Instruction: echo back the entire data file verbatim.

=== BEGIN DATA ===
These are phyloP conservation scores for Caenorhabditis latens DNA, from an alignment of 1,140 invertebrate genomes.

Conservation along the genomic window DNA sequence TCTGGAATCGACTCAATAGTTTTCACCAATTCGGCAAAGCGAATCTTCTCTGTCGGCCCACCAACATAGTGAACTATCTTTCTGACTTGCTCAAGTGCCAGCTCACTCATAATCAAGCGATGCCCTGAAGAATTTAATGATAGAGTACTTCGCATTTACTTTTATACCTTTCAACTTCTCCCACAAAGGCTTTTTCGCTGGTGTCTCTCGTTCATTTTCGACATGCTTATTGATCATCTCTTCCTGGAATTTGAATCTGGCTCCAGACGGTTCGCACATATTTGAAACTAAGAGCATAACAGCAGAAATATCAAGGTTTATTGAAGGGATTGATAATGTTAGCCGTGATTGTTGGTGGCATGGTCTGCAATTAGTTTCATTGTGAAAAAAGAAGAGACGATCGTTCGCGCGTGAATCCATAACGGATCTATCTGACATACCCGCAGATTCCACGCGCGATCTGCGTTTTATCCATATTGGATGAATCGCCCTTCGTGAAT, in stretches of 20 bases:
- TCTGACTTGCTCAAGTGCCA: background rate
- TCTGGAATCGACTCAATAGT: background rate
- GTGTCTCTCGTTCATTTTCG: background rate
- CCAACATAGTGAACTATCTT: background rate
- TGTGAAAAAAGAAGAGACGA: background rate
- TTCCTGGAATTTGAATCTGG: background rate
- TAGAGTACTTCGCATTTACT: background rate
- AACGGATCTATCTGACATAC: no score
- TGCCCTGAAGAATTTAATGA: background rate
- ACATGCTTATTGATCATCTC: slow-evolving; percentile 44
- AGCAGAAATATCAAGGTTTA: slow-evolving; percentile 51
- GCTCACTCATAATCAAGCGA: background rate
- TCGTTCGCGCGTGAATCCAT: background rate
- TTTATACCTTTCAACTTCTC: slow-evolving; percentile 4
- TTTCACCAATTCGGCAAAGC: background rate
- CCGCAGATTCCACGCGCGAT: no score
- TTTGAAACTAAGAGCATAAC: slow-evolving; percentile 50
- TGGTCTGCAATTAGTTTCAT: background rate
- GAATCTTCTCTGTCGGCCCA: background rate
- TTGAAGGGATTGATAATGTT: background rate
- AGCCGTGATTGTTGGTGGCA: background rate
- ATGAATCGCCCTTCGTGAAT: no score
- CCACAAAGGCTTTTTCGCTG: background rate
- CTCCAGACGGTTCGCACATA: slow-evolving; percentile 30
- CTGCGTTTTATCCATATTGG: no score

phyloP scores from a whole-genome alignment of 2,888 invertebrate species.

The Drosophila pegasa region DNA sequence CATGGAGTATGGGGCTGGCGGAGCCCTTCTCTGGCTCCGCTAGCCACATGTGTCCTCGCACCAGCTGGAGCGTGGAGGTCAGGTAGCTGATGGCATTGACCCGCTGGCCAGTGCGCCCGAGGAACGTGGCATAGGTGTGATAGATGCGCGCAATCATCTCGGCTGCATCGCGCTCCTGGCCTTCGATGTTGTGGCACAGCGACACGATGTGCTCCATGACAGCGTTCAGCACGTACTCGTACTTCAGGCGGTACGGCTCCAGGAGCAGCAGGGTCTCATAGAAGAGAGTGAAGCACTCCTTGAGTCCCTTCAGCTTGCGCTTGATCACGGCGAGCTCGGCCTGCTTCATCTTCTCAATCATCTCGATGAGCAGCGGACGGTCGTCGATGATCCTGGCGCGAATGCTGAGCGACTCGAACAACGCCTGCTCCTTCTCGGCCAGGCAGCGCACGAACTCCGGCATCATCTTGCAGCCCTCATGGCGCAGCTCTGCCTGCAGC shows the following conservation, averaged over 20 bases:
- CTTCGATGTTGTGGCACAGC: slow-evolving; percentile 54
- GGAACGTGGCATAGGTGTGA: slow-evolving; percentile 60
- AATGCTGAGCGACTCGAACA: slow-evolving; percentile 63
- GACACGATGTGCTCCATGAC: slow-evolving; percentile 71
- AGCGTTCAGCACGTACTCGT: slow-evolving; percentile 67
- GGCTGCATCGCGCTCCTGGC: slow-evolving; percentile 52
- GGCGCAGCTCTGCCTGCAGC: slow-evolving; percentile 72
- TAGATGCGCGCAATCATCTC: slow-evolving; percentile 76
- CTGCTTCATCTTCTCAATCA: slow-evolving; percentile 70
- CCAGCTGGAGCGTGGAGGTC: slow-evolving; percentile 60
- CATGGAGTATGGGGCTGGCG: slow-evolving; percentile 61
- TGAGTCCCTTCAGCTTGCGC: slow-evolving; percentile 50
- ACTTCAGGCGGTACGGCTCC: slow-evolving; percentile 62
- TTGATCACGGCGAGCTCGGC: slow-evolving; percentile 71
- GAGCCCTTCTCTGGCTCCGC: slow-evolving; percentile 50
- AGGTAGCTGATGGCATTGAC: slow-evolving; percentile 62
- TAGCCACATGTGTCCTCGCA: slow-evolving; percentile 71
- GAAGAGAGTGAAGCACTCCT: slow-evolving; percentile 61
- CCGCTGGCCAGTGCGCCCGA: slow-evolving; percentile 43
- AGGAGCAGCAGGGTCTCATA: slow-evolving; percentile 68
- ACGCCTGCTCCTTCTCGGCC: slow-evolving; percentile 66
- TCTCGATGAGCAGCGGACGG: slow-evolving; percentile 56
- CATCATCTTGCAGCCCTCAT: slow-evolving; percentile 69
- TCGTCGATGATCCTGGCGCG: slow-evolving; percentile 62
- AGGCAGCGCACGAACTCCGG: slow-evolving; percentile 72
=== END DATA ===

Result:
These are phyloP conservation scores for Caenorhabditis latens DNA, from an alignment of 1,140 invertebrate genomes.

Conservation along the genomic window DNA sequence TCTGGAATCGACTCAATAGTTTTCACCAATTCGGCAAAGCGAATCTTCTCTGTCGGCCCACCAACATAGTGAACTATCTTTCTGACTTGCTCAAGTGCCAGCTCACTCATAATCAAGCGATGCCCTGAAGAATTTAATGATAGAGTACTTCGCATTTACTTTTATACCTTTCAACTTCTCCCACAAAGGCTTTTTCGCTGGTGTCTCTCGTTCATTTTCGACATGCTTATTGATCATCTCTTCCTGGAATTTGAATCTGGCTCCAGACGGTTCGCACATATTTGAAACTAAGAGCATAACAGCAGAAATATCAAGGTTTATTGAAGGGATTGATAATGTTAGCCGTGATTGTTGGTGGCATGGTCTGCAATTAGTTTCATTGTGAAAAAAGAAGAGACGATCGTTCGCGCGTGAATCCATAACGGATCTATCTGACATACCCGCAGATTCCACGCGCGATCTGCGTTTTATCCATATTGGATGAATCGCCCTTCGTGAAT, in stretches of 20 bases:
- TCTGACTTGCTCAAGTGCCA: background rate
- TCTGGAATCGACTCAATAGT: background rate
- GTGTCTCTCGTTCATTTTCG: background rate
- CCAACATAGTGAACTATCTT: background rate
- TGTGAAAAAAGAAGAGACGA: background rate
- TTCCTGGAATTTGAATCTGG: background rate
- TAGAGTACTTCGCATTTACT: background rate
- AACGGATCTATCTGACATAC: no score
- TGCCCTGAAGAATTTAATGA: background rate
- ACATGCTTATTGATCATCTC: slow-evolving; percentile 44
- AGCAGAAATATCAAGGTTTA: slow-evolving; percentile 51
- GCTCACTCATAATCAAGCGA: background rate
- TCGTTCGCGCGTGAATCCAT: background rate
- TTTATACCTTTCAACTTCTC: slow-evolving; percentile 4
- TTTCACCAATTCGGCAAAGC: background rate
- CCGCAGATTCCACGCGCGAT: no score
- TTTGAAACTAAGAGCATAAC: slow-evolving; percentile 50
- TGGTCTGCAATTAGTTTCAT: background rate
- GAATCTTCTCTGTCGGCCCA: background rate
- TTGAAGGGATTGATAATGTT: background rate
- AGCCGTGATTGTTGGTGGCA: background rate
- ATGAATCGCCCTTCGTGAAT: no score
- CCACAAAGGCTTTTTCGCTG: background rate
- CTCCAGACGGTTCGCACATA: slow-evolving; percentile 30
- CTGCGTTTTATCCATATTGG: no score

phyloP scores from a whole-genome alignment of 2,888 invertebrate species.

The Drosophila pegasa region DNA sequence CATGGAGTATGGGGCTGGCGGAGCCCTTCTCTGGCTCCGCTAGCCACATGTGTCCTCGCACCAGCTGGAGCGTGGAGGTCAGGTAGCTGATGGCATTGACCCGCTGGCCAGTGCGCCCGAGGAACGTGGCATAGGTGTGATAGATGCGCGCAATCATCTCGGCTGCATCGCGCTCCTGGCCTTCGATGTTGTGGCACAGCGACACGATGTGCTCCATGACAGCGTTCAGCACGTACTCGTACTTCAGGCGGTACGGCTCCAGGAGCAGCAGGGTCTCATAGAAGAGAGTGAAGCACTCCTTGAGTCCCTTCAGCTTGCGCTTGATCACGGCGAGCTCGGCCTGCTTCATCTTCTCAATCATCTCGATGAGCAGCGGACGGTCGTCGATGATCCTGGCGCGAATGCTGAGCGACTCGAACAACGCCTGCTCCTTCTCGGCCAGGCAGCGCACGAACTCCGGCATCATCTTGCAGCCCTCATGGCGCAGCTCTGCCTGCAGC shows the following conservation, averaged over 20 bases:
- CTTCGATGTTGTGGCACAGC: slow-evolving; percentile 54
- GGAACGTGGCATAGGTGTGA: slow-evolving; percentile 60
- AATGCTGAGCGACTCGAACA: slow-evolving; percentile 63
- GACACGATGTGCTCCATGAC: slow-evolving; percentile 71
- AGCGTTCAGCACGTACTCGT: slow-evolving; percentile 67
- GGCTGCATCGCGCTCCTGGC: slow-evolving; percentile 52
- GGCGCAGCTCTGCCTGCAGC: slow-evolving; percentile 72
- TAGATGCGCGCAATCATCTC: slow-evolving; percentile 76
- CTGCTTCATCTTCTCAATCA: slow-evolving; percentile 70
- CCAGCTGGAGCGTGGAGGTC: slow-evolving; percentile 60
- CATGGAGTATGGGGCTGGCG: slow-evolving; percentile 61
- TGAGTCCCTTCAGCTTGCGC: slow-evolving; percentile 50
- ACTTCAGGCGGTACGGCTCC: slow-evolving; percentile 62
- TTGATCACGGCGAGCTCGGC: slow-evolving; percentile 71
- GAGCCCTTCTCTGGCTCCGC: slow-evolving; percentile 50
- AGGTAGCTGATGGCATTGAC: slow-evolving; percentile 62
- TAGCCACATGTGTCCTCGCA: slow-evolving; percentile 71
- GAAGAGAGTGAAGCACTCCT: slow-evolving; percentile 61
- CCGCTGGCCAGTGCGCCCGA: slow-evolving; percentile 43
- AGGAGCAGCAGGGTCTCATA: slow-evolving; percentile 68
- ACGCCTGCTCCTTCTCGGCC: slow-evolving; percentile 66
- TCTCGATGAGCAGCGGACGG: slow-evolving; percentile 56
- CATCATCTTGCAGCCCTCAT: slow-evolving; percentile 69
- TCGTCGATGATCCTGGCGCG: slow-evolving; percentile 62
- AGGCAGCGCACGAACTCCGG: slow-evolving; percentile 72